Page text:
Saturday, August 14, 2021

Mining the Minors: Amos (28)

Friends recently commented on the length of our current series (hence my choice of visuals for this post). Let me assure you we are coming down the home stretch. Amos is about to relate a series of five visions from the Lord (groups of three and two), punctuated with a historical interval.

But before we get to that, he has three final verses of invective for the rich, self-indulgent, out-of-touch idolators in Israel.

Amos 6:12 — Turnabout is Fair Play

“Do horses run on rocks? Does one plow the sea with oxen? But you have turned justice into poison and the fruit of righteousness into wormwood ...”

Depending on the translation you are reading, the second question is either “Does one plow the sea with oxen” or else “Does one plow there [meaning the rocks horses don’t run on] with oxen”. This is one of those distinctions without a difference: the questions are rhetorical, and the answer is “No” regardless of the quirks of the underlying Hebrew. The point is that something is taking place in Israel that doesn’t follow logically. Oppression, arrogance and self-indulgence do not ring in an age of peace and prosperity; history is unequivocal about that. But though animals are smart enough to avoid paths that could cause them injury, and farmers are sufficiently intelligent to avoid plowing where nothing will ever grow, the leaders of Israel persist in a course of action from which nothing good can ever come. The obvious question arises: Why are they so completely out of touch with reality?

A justice system that does not dispense justice is a problem much bigger than partisan politics. Systemic corruption may be a useful tool for powerful people with agendas over the course of a single generation, but invariably the power balance shifts, and the abusers of the system become victims of the same traps they created for others. Haman in the book of Esther exemplifies this principle in action; we reap what we sow.

This is what Amos is at pains to point out. It’s not just that the Israelite elite have embarked on a course that is wicked or displeasing to God. That much is already established. The point here is that it is also a futile exercise. Injustice and unrighteousness cannot possibly accomplish anything good for their perpetrators. The word wormwood implies this: it is a bitter-tasting plant, self-propogating and extremely difficult to exterminate. Nobody sensible would seek to replace the fruit of righteousness with wormwood. But this is the nature of evil-doing. It circles back around and consumes itself.

Amos 6:13 — Taking Karnaim by Storm

“... you who rejoice in Lo-debar, who say, ‘Have we not by our own strength captured Karnaim for ourselves?’ ”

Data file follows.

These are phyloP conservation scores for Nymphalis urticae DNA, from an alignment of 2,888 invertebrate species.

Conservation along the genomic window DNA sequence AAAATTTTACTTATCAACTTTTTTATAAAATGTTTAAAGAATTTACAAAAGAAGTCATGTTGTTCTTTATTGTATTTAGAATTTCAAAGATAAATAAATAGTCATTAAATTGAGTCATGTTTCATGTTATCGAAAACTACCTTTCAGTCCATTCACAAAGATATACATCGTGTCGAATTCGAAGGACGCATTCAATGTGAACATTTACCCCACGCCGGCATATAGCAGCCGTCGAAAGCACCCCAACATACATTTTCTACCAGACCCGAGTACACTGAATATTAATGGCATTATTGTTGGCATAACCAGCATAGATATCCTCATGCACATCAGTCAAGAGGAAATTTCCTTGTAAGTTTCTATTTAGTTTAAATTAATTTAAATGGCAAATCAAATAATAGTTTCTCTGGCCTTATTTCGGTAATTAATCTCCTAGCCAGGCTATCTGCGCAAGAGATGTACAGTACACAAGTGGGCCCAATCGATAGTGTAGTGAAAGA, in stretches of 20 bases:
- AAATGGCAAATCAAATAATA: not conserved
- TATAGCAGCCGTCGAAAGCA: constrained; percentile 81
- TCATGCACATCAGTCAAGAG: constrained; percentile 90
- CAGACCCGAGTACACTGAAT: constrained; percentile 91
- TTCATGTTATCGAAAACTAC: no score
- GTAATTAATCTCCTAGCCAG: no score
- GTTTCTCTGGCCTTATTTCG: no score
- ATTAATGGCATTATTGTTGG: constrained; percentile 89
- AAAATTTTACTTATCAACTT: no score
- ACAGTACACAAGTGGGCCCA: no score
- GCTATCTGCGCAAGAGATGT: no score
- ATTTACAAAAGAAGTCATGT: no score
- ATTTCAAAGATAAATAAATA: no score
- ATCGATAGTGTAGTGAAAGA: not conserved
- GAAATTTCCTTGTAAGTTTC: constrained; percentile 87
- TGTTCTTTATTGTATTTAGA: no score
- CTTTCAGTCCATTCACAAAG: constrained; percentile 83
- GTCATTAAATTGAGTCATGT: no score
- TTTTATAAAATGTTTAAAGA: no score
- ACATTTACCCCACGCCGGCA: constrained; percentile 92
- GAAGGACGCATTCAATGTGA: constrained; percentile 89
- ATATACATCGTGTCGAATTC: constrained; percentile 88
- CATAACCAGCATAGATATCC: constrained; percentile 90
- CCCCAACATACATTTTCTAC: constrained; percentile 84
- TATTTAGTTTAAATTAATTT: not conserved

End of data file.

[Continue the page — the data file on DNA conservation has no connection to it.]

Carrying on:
Lo-debar and Karnaim are very likely references to geographic locations, which means they are also Hebrew puns.

Lo‑debar was the city where Machir hid Saul’s son Mephibosheth from David, fearing the new king would have the old king’s grandson killed if he could find him, as was common in those times. It was the equivalent of a ghetto town in Gilead. Its name means “no pasture” or “nothing”, and its insignificance in its day made it an excellent hiding spot for the heir to a contested throne. But the real point is that nobody rational would rejoice in Lo‑debar. There was nothing there to rejoice about. So then, when David rescued him from his protectors, Mephibosheth really went from worst to first, providing a wonderful illustration of the recipients of God’s grace in our own generation. The pun is obviously intentional, but doesn’t translate well into English without further explanation, so some translations go with the literal place name and others, like the ASV, render it something along the lines of “rejoice in a thing of nought”. Both ways work provided you understand the backstory.

Karnaim [qeren] is also the name of a city in the same region. It means “horns”, which in ancient times symbolized strength. So the question is, “Have we not by our own strength captured strength for ourselves?” Again, the pun is very much intentional, and Amos seems to be mocking the attitude that rejoiced in and made much of the relatively small victories achieved during the reign of Jeroboam II, including the recapture of territory formerly lost. The idea is that the nationalist elite in Israel were out of touch with reality. They did not correctly estimate the effects their conduct would produce, and they were not even able to accurately compare the events of their own times against the much more significant victories of the past. They thought far more of themselves than was merited.

As it turns out, their victories were short lived in any case, likely nothing more than a convenient byproduct of Assyria’s ongoing occupation with conquering Syria. Once the Assyrian army had accomplished its mission in Damascus, it would turn toward Samaria. At that point, the smartmouths inside her walls would quickly fall silent.

Amos 6:14 — Trouble on Every Side

“ ‘For behold, I will raise up against you a nation, O house of Israel,’ declares the Lord, the God of hosts; ‘and they shall oppress you from Lebo‑hamath to the Brook of the Arabah.’ ”

Lebo-hamath was a northern boundary point in Israel, mentioned many times in the Old Testament. The brook of the Arabah marked Israel’s southern border. To be oppressed from Lebo-hamath to the Arabah would be understood as total oppression. There would be no place to run from the nation God would raise up against his sinning people.

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